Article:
Step 9: Once the ROM installation is done, repeat step 8 but choose the Slim_Gapps.zip file instead of ROM zip to install the Google apps package.
Step 10: After the installation is completed, go back to the main recovery menu and select reboot system now to reboot the phone and boot up into customized Android 4.2.1 Jelly Bean ROM Slim Bean Beta 1. The first boot will take time.
[Source: Android Jinn]
SMS quick reply and marks as read from notification
All MMS features
All contact features
To learn more about bugs and device-specific issues, head to the source page.
Galaxy Note users who wish to upgrade their devices with SlimBean Android 4.2.1 Jelly Bean custom ROM may follow the tutorial below. IBTimes UK reminds its readers that it will not be responsible for any damage to the device. Users are advised to verify the model number of their devices since the Jelly Bean ROM works only on the Samsung Galaxy Note N7000 but not on any other variant.
1) Download USB Drivers for Samsung Galaxy Note and enable USB Debugging Mode.
2) Back up all your important data.
3) Ensure the device is rooted and ClockworkMod (CWM) Recovery is installed.
4) Ensure the battery of the device has more than 80 per cent of charge.
Steps to install SlimBean Android 4.2.1 Jelly Bean ROM on Galaxy Note N7000
1) Download Slim Bean Android 4.2.1 Jelly Bean ROM on Galaxy Note N7000
2) Download Google Apps package
3) Connect your Galaxy Note to the computer using the USB cable and copy both the downloaded zip files to the SD card of your phone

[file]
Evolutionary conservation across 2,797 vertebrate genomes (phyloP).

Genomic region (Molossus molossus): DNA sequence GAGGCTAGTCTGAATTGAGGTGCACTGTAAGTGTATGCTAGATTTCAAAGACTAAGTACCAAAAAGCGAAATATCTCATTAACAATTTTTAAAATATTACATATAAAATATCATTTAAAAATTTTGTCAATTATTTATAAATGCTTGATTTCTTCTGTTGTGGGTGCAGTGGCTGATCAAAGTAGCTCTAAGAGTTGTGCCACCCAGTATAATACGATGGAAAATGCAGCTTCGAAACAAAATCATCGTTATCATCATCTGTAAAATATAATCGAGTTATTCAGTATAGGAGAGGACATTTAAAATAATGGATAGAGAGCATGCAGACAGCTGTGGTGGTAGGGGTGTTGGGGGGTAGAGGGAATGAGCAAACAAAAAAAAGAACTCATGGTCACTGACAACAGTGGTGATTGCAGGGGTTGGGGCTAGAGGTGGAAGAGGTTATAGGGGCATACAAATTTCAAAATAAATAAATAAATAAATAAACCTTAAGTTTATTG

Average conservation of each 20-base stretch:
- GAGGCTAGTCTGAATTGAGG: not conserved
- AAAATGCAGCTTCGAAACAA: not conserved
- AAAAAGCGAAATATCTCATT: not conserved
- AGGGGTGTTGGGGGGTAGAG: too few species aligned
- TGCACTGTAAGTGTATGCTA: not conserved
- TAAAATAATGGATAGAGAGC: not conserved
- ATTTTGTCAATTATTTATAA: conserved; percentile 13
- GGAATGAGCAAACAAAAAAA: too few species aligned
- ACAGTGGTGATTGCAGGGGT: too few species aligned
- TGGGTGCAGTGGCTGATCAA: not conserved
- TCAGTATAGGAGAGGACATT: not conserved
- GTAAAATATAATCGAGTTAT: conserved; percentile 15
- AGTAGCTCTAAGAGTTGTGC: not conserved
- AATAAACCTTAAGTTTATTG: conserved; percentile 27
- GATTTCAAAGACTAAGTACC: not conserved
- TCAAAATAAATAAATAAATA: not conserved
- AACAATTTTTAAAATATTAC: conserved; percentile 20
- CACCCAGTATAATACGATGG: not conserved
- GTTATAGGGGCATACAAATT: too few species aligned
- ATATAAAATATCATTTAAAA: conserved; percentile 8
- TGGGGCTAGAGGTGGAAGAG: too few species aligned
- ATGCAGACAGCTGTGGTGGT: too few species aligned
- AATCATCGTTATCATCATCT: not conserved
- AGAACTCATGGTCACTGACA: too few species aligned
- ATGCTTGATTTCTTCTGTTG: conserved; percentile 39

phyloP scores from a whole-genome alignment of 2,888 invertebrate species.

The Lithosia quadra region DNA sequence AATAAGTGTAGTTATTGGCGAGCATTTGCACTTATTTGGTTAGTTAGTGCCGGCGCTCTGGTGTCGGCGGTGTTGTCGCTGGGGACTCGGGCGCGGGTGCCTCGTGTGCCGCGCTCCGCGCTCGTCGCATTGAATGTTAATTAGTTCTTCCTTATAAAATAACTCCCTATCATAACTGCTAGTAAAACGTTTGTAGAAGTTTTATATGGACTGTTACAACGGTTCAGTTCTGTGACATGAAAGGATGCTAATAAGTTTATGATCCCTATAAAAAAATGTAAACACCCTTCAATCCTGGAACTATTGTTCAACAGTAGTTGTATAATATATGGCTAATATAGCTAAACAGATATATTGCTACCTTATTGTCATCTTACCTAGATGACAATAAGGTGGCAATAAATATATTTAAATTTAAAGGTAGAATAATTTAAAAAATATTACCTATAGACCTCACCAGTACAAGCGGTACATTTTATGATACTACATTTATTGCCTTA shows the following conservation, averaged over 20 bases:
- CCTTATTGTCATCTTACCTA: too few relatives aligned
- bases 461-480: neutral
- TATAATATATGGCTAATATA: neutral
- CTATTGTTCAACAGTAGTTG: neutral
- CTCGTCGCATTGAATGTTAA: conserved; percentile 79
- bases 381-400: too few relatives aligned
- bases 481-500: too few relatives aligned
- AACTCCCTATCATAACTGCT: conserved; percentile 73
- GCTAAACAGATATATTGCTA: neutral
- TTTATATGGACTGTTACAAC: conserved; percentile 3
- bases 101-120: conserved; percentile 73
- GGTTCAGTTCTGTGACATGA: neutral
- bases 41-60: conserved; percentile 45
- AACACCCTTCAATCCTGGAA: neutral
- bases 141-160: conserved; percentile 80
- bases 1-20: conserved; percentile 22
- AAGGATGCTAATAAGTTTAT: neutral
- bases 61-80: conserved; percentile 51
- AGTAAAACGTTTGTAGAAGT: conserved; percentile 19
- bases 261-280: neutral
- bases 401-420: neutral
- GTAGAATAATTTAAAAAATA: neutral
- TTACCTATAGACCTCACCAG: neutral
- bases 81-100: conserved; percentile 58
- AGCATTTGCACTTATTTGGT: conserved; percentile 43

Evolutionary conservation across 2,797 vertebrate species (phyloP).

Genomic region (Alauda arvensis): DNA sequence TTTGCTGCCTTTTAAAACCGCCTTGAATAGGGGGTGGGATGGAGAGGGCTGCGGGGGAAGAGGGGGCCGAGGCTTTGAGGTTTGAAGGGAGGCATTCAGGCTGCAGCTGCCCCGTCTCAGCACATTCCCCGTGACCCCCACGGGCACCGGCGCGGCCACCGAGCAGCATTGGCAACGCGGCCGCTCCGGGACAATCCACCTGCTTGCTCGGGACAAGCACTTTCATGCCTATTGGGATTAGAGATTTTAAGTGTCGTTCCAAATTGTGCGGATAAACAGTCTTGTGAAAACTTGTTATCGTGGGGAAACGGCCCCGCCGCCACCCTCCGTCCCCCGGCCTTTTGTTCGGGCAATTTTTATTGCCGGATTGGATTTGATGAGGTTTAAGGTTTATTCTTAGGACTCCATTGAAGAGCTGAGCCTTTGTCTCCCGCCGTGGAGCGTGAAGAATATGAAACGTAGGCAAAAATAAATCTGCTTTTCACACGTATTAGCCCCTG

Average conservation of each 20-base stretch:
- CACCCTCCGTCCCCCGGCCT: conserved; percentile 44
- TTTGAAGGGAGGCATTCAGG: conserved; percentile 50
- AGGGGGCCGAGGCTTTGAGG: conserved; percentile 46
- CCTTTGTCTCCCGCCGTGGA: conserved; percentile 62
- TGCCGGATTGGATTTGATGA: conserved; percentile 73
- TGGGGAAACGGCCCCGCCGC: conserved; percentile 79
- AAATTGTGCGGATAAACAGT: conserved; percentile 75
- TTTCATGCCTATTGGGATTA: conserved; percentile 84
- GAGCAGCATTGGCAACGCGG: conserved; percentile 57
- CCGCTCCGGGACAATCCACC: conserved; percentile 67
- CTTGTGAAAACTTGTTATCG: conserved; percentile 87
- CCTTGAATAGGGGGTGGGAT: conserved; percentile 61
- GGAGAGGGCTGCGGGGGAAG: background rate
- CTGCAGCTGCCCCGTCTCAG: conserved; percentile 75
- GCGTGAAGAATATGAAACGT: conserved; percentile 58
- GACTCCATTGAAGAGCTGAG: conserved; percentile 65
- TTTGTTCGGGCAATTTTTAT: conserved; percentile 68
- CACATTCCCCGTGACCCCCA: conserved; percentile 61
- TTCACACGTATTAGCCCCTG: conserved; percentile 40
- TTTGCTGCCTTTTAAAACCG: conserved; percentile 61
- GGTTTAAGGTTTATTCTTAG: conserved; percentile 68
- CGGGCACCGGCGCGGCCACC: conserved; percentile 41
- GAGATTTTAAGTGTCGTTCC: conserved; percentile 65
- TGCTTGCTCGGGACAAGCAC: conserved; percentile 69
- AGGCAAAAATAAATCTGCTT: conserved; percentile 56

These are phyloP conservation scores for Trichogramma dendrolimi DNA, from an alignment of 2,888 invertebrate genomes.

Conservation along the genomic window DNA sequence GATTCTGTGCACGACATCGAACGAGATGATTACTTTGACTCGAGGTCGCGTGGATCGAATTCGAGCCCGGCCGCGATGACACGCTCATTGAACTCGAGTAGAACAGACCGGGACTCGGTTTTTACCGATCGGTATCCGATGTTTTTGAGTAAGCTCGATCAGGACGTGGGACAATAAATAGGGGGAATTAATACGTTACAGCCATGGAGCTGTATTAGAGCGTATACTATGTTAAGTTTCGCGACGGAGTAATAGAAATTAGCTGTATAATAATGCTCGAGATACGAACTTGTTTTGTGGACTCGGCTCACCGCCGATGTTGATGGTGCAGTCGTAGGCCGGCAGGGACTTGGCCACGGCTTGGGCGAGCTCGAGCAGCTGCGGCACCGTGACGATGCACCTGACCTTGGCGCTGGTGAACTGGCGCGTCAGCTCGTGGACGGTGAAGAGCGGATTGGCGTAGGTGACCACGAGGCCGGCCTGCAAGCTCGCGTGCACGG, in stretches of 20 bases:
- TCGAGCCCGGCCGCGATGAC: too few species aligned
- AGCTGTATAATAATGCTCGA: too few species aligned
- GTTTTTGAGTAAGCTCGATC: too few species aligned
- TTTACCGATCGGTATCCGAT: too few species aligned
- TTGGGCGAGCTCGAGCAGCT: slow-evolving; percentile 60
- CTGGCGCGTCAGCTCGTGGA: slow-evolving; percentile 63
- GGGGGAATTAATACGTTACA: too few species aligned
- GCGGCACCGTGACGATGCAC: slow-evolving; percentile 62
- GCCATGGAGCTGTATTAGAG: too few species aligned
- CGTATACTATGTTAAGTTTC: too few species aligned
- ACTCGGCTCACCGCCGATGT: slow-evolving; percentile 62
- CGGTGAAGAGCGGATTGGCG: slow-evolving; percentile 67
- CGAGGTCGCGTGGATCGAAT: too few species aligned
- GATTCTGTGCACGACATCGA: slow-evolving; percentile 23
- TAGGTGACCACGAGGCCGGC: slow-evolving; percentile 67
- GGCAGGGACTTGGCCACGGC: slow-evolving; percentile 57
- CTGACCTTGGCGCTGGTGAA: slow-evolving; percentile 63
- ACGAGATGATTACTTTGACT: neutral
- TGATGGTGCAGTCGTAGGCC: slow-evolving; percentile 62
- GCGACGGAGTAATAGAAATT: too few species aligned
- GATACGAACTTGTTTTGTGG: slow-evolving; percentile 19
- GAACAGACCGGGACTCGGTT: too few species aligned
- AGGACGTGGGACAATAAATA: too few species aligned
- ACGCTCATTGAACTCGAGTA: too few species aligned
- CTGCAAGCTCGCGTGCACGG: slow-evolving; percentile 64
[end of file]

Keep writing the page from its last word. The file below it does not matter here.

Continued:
[Note: Do not extract any file.]
4) Disconnect the phone from the computer. Then boot into ClockworkMod recovery by pressing and holding Volume Up, Power and Home buttons together until the Samsung logo appears. Then leave all three buttons for half a second and hold them again. You should see CWM Recovery soon. Alternatively, you may try for Recovery mode without key combination
5) In CWM Recovery, perform a Nandroid backup of your existing ROM which you can restore later. To do so select Backup and Restore; then select Backup again on the next screen. Return to the main recovery menu once the backup is completed
6) Now perform data wiping by selecting Wipe Data/factory Reset then select Yes on the next screen to confirm the action. Wait until the data wipe is complete
7) Using the Power button select ‘Install zip from SD card’; then again press the Power button to select ‘Choose zip from SD card’ and locate the Slim Jelly Bean ROM zip file which you have copied to the SD card. Select it using the Power button and confirm installation by selecting Yes on the next screen
After the ROM is installed, repeat the same procedure to flash the Google Apps package
9) Once the installation process is complete, return to the main recovery menu and select ‘Reboot System Now’ to reboot the phone and boot up into the customised Jelly Bean ROM. The first boot will take some time
Note: If you wish to return to your previous ROM, then boot into recovery, select Backup and Restore and restore your previous ROM by selecting it from the list.
SlimBean beat 1 custom ROM featuring Android 4.2.1 is now installed and running on your Samsung Galaxy Note N7000. Navigate to Settings About Phone to verify the software version running on your device.
[Source: Android Jinn]
To report problems or to leave feedback about this article, e-mail:
To contact the editor, e-mail:
1) Download USB Drivers for Samsung Galaxy Note 10.1 and enable USB Debugging mode.
2) Back up all your important data before proceeding.
3) Ensure the Galaxy Note is rooted and ClockworkMod Recovery is installed.
4) Ensure the device is factory unlocked.
5) The battery of the device should have more than 80 per cent charge.
Steps to install CM10.1 Android 4.2.1 Jelly Bean on Galaxy Note 10.1